Why fans may not have seen the last of coach Lyon

Just like his good mate, Paul Roos, before him, Ross Lyon has opened a sliver of light in a door that was seemingly slammed shut.

Roosy, of course, was never coaching again until he suddenly was.

And for Lyon, the former St Kilda and Fremantle Grand Final coach, the sense of finality about his coaching future now has real hues of grey.

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A little over 12 months since his last coaching gig, Ross Lyon says he may consider a return.
A little over 12 months since his last coaching gig, Ross Lyon says he may consider a return.

This comes at a time when Collingwood considers whether or not it extends Nathan Buckley's contract - a coach whose win-loss record isn't helping the Magpies' narrative about waiting until the last third of the home-and-away season to determine his future.

For premiership coach Roos, the folding stuff was handy but meeting a bunch of downtrodden Melbourne players desperate for direction re-lit the coaching fire when he had believed he would never return.

For Lyon, surely the sense of unfinished business is a factor even when he has a comfortable life mixing media responsibilities with commercial real estate.

To prove that he can win a premiership, and prove to the doubters out there that he still has what it takes after his unceremonious departure from Fremantle.

One confidante as recently as Sunday said he would be "staggered" if Lyon returned to coaching given their conversations this year.

But one of his best mates in Nick Riewoldt made clear on Fox Footy on Friday night that Lyon wasn't totally done yet.

When asked if Lyon would ever coach again, Riewoldt joked with a famous Jim Carrey line: "So you are telling me there's a chance … a small chance."

Lyon couldn’t quite get St Kilda over the line in 2010.
Lyon couldn’t quite get St Kilda over the line in 2010.

But then came the kicker.

"(I) might have had Rossy in my ear saying, 'Stop ruling me out altogether because you might be costing me'," Riewoldt said.

"I would be surprised but he's a football man at heart. There might be a little flicker.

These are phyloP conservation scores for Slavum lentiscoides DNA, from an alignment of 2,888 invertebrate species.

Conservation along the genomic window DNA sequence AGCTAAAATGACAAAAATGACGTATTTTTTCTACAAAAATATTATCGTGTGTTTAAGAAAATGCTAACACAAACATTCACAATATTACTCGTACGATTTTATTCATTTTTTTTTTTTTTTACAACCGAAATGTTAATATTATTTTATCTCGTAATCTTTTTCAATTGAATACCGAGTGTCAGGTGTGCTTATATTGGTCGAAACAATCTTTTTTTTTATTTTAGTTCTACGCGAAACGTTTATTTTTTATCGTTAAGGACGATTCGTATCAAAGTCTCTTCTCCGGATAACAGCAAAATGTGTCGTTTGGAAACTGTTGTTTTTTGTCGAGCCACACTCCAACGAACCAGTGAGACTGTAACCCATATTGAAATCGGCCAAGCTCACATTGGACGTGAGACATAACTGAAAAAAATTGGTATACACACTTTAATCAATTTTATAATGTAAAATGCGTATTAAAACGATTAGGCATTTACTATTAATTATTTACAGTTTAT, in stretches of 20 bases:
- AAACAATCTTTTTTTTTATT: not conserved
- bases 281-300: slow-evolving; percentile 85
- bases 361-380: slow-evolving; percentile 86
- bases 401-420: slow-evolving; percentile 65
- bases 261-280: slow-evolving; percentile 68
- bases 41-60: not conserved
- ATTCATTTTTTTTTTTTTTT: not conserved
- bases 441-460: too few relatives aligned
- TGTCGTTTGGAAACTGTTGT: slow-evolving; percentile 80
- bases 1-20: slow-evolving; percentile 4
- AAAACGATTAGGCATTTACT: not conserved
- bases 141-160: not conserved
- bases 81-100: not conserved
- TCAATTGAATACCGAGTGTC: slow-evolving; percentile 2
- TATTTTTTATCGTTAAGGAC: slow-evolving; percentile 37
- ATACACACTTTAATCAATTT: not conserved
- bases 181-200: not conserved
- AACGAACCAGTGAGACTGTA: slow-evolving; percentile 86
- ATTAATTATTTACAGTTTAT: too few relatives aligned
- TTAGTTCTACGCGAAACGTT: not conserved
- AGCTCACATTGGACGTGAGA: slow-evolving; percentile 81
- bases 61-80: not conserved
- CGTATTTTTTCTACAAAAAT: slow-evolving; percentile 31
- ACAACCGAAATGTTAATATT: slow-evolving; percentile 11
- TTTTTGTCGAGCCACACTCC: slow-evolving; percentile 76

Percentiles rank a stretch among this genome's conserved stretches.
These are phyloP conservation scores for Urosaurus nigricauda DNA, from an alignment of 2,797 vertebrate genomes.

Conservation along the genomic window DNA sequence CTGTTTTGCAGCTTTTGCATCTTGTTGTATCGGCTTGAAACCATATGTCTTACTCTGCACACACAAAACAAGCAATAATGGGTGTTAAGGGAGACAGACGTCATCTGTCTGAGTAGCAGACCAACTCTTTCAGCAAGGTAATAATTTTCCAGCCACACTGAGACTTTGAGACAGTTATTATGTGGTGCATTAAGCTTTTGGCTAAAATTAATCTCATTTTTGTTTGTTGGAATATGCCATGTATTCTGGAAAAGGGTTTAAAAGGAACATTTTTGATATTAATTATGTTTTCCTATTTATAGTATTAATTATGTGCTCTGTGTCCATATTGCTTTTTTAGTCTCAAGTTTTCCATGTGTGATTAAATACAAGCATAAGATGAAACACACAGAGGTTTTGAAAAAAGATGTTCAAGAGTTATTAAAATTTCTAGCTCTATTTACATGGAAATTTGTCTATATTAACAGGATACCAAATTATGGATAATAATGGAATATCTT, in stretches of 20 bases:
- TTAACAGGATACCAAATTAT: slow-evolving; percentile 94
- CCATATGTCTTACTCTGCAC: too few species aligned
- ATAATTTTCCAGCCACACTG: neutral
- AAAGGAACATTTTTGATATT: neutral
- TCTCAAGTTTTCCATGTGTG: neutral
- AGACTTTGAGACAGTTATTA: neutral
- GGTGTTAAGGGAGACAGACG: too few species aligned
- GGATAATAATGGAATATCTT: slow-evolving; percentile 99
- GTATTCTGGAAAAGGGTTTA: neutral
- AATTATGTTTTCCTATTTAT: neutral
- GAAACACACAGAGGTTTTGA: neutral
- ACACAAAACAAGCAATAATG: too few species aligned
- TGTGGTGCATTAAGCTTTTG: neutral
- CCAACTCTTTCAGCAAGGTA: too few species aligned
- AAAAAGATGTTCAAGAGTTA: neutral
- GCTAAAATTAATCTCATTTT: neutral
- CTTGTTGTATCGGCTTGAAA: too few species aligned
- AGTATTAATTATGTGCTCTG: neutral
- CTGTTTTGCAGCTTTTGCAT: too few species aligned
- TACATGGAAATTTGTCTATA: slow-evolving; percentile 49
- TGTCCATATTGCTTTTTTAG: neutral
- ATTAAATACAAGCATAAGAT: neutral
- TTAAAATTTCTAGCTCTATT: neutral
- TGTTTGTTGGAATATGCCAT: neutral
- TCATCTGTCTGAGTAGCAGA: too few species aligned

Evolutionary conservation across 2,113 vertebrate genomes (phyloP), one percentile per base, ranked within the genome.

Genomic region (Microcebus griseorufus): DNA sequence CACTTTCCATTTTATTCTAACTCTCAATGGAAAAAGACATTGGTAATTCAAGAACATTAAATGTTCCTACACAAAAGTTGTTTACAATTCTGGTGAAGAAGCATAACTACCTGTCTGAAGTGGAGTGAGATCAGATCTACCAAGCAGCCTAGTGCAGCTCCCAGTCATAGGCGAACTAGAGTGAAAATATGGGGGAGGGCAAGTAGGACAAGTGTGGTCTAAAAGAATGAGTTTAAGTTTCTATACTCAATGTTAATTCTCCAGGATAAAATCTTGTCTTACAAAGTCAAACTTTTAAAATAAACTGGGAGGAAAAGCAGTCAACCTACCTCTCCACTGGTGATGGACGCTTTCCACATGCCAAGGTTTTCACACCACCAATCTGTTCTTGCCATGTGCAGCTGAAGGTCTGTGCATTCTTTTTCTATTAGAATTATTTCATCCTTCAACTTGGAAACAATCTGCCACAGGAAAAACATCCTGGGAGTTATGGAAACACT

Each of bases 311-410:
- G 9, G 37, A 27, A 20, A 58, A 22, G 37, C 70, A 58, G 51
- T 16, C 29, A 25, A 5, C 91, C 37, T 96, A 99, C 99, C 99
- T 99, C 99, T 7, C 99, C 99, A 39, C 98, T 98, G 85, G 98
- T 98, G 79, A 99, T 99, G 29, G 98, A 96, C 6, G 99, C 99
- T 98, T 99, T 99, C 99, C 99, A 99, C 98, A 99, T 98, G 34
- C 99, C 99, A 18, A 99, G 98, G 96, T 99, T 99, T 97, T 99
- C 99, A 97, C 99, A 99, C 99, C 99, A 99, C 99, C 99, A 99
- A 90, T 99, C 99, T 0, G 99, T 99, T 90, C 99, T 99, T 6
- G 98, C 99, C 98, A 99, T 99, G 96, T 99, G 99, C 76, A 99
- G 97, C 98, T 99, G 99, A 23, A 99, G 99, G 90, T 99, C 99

"You would be negligent in your duties if you weren't making a phone call and if you make a compelling enough case, who knows?"

Lyon told the News Corp's Jay Clark in the Triple M box on Sunday he wouldn't rule out considering an approach.

"I'm 12 months out, and I'm a bit fresher," Lyon said.

"The only way I would ever consider doing it, there's a few assistants that I really respect their knowledge and what they're capable of. You would need quality assistants."

Lyon is mixing media responsibilities with commercial real estate at the moment.
Lyon is mixing media responsibilities with commercial real estate at the moment.

As a coach with defensive sensibilities that wins finals - nine of them - Roos has proven himself a spectacular success at getting the best out of mature lists.

At St Kilda, in Grant Thomas' wake, he had the Saints in a Grand Final in his third year, and at Fremantle, he was in the play-off by his second season - the Dockers fell 15 points short against Hawthorn in a 11.11 to 8.14 scoreline.

But for accurate kicking that day, and the bounce of the ball in 2010, he would be a two-time premiership coach.

Above all else, he is a winner.

After struggling to establish St Kilda's defensive DNA in his first year, he went 13-9, 20-2, 15-1-6, 12-1-9, 14-8, 16-1-6, 16-6 and 17-5 in eight home-and-away seasons with nine winning finals before four years slowly rebuilding the Dockers.

And if he never got the chance to prove he could rebuild a list from the ground up, he still drafted the likes of Adam Cerra, Angus Brayshaw, Luke Ryan, Alex Pearce, Sean Darcy and Matt Taberner.

There were misses - the late Colin Sylvia, Harley Bennell and Cam McCarthy.

But for every ex-Dockers player who believes Lyon was too dogmatic, too inflexible, there is a conga line of disciplines who believed he changed their lives and football careers.

He bristles at the perception he is overly negative, hitting back at Kevin Bartlett in 2012 when the Richmond legend labelled his team unwatchable.

"Kevin's been banging on for a long time. I wish when the teams I coach played great football the headlines were as loud," he said.

In 2019, he said the narrative didn't add up with the reality.

"Everybody just ignores the facts. In 2009, we kicked 100 points (in a game) more times than Geelong did and I think we averaged 99 points (per game).

"There's been times we've been low scoring and I understand that criticism and am happy to wear it. Everybody wants to score."

For a team such as Collingwood, which has had its share of attractive but unfulfilled seasons, Lyon's arrival on the market at least warrants that cup of coffee and polite inquiry.

If Buckley is seen as superior to that untried assistant who arrives with hype but no track record, Lyon represents the big fish who has the chance to change the Collingwood conversation.

Originally published as Why fans may not have seen the last of coach Lyon



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